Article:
This rich pumpkin pudding unmolds beautifully -- trust us -- and has a thin layer of caramel that cascades down the sides to pool around the base.
Make Ahead: Refrigerate the finished pudding for at least 4 and up to 24 hours.
- 3/4 cup plus 2/3 cup sugar
- 1/3 cup water
- 6 large eggs
- 2 cups (you'll need a 29-ounce can; reserve remainder for another use) canned solid-pack pumpkin
- 1/2 teaspoon salt
- Rounded 1/2 teaspoon ground ginger
- Rounded 1/2 teaspoon ground cinnamon
- Rounded 1/4 teaspoon ground cloves
- 3 cups heavy cream
- Crystallized ginger, cut into julienne (very thin strips; optional garnish)
Have ready an 8-cup souffle dish or casserole.
Combine 3/4 cup sugar and the water in a small saucepan over medium-high heat. Bring to a boil, stirring constantly with a wooden spoon or tilting the pan to swirl it. Using a damp pastry brush or a damp paper towel, wipe any grains of sugar from the sides of the pan. Boil the syrup just until it's amber-colored, about 10 minutes. Immediately remove the pan from the heat and carefully pour the liquid into the dish. Do not scrape the pan. Tilt the dish in a circular motion until the sides and bottom are evenly coated with caramel. Set aside to harden.
Preheat the oven to 350 degrees.
Whisk together the eggs and the remaining 2/3 cup sugar in a large bowl. Add the pumpkin, salt, ginger, cinnamon, cloves and 2 cups of the cream. Whisk until smooth. Pour the mixture into the caramel-lined dish. Place the dish in a roasting pan and add hot water. The depth of the water is crucial to the unmolding of the pudding. The water should reach only one-fourth to one-third of the way up the outside of the dish.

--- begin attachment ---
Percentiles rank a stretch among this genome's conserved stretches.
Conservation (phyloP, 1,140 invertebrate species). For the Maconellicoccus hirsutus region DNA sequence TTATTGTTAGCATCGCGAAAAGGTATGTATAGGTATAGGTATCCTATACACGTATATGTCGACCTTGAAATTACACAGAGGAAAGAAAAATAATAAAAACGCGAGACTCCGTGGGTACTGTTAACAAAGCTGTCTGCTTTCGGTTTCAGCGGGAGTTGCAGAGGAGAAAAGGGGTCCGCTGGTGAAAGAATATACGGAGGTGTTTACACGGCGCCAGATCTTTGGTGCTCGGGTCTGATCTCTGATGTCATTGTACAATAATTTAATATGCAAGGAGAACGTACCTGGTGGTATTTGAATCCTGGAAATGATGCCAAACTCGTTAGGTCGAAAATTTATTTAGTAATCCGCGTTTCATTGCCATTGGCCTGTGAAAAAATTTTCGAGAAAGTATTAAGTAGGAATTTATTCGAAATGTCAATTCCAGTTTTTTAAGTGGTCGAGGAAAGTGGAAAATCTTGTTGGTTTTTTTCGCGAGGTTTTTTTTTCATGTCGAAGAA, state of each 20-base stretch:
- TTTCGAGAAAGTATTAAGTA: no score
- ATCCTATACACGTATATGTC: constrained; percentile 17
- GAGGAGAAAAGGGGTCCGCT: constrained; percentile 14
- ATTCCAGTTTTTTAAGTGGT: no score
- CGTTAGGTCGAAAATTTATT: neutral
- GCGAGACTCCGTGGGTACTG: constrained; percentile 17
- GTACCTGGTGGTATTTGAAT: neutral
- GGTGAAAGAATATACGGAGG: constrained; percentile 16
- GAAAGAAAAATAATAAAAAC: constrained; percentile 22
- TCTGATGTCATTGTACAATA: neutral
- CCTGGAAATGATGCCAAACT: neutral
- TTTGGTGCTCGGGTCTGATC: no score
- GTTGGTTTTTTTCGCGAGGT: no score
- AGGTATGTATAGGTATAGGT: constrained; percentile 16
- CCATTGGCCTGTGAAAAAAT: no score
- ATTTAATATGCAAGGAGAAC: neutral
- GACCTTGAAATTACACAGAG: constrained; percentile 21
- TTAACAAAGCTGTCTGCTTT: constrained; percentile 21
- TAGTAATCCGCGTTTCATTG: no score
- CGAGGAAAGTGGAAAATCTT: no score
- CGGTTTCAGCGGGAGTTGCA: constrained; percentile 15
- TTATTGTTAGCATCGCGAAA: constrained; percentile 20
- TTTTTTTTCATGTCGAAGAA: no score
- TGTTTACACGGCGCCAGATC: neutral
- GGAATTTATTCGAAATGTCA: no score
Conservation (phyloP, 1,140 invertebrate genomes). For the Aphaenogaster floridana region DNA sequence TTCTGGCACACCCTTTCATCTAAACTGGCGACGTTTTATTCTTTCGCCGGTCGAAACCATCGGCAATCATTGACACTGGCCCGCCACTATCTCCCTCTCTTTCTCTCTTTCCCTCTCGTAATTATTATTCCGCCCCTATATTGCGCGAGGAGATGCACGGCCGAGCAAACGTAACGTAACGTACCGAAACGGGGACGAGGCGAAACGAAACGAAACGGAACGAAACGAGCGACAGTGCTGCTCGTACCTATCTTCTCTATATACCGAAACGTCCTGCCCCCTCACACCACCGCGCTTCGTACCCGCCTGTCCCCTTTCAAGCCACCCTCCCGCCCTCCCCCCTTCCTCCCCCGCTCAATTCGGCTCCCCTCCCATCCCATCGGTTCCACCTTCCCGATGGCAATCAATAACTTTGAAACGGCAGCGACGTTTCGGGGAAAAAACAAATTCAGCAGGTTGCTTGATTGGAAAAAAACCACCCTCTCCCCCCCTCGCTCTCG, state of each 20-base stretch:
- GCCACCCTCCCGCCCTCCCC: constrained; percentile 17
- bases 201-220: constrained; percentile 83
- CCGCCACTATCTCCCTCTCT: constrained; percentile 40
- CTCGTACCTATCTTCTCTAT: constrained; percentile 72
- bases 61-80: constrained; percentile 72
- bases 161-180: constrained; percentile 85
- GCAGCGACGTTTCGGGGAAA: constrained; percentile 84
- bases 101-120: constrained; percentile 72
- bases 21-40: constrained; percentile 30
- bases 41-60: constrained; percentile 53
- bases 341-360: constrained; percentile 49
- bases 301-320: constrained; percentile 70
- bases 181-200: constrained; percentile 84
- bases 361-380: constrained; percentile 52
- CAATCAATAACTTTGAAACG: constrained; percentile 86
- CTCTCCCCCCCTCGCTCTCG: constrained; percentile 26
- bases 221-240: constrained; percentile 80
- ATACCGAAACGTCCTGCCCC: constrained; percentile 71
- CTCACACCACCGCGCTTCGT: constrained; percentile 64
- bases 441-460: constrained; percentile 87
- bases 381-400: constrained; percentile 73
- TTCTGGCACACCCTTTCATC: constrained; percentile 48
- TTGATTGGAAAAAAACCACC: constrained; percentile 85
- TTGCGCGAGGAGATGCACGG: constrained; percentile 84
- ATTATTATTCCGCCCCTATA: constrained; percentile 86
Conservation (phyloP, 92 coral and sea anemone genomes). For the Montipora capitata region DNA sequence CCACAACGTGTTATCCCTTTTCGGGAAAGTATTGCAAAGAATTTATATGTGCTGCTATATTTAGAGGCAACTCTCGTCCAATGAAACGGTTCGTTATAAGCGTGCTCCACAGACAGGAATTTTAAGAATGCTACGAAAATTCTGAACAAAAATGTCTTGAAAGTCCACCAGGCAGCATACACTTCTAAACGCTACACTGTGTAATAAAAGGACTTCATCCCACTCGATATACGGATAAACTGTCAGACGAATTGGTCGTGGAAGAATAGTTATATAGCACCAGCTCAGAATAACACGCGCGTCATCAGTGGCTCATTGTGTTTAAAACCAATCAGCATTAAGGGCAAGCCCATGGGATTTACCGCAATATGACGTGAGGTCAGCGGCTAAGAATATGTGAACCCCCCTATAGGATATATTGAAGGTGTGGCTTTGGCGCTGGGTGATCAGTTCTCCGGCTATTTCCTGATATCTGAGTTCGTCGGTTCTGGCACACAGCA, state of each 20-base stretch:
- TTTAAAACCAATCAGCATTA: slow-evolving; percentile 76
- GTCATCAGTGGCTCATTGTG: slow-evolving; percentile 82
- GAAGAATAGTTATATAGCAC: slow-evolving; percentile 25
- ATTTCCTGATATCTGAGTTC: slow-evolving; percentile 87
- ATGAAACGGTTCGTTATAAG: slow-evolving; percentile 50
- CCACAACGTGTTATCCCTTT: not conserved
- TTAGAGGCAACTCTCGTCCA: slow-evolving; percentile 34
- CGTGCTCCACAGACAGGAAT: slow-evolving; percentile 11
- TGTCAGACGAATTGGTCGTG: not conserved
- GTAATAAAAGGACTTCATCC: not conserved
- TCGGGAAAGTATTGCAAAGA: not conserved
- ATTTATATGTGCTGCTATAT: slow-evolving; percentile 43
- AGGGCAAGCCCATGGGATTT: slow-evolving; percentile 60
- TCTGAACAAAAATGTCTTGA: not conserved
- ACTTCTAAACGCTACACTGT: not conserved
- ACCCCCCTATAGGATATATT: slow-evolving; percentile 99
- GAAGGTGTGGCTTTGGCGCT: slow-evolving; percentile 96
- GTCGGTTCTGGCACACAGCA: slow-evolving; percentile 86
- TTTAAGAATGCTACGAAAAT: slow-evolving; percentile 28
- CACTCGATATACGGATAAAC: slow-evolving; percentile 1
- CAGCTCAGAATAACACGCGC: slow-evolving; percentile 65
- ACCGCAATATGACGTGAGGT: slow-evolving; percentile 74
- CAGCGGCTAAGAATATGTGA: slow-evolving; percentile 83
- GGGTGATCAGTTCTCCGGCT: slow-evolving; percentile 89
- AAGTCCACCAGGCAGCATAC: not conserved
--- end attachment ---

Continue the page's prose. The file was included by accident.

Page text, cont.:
Bake the pudding for about 1 hour 15 minutes, or until a tester inserted in the center comes out clean. Let the pudding cool to room temperature. Carefully run a table knife around the edge of the dish to loosen the sides. (This also prevents cracks from forming in the center of the pudding.) Refrigerate the pudding until chilled through, at least 4 hours and preferably overnight.
To serve, just before serving, whip the remaining 1 cup cream until stiff. If you haven't already, run a knife around the edge of the dish to loosen the sides. Cover the dish with a large platter and quickly invert. Tap the bottom of the dish and gently remove the dish. The pudding should come out standing on the plate, surrounded by a light caramel sauce. Using a pastry bag or a spoon, garnish the pudding with rosettes or dollops of whipped cream and, if desired, ginger strips.
From "The Best American Recipes 2001-2002," edited by Fran McCullough (Houghton Mifflin, 2001).
Tested by The Washington Post.
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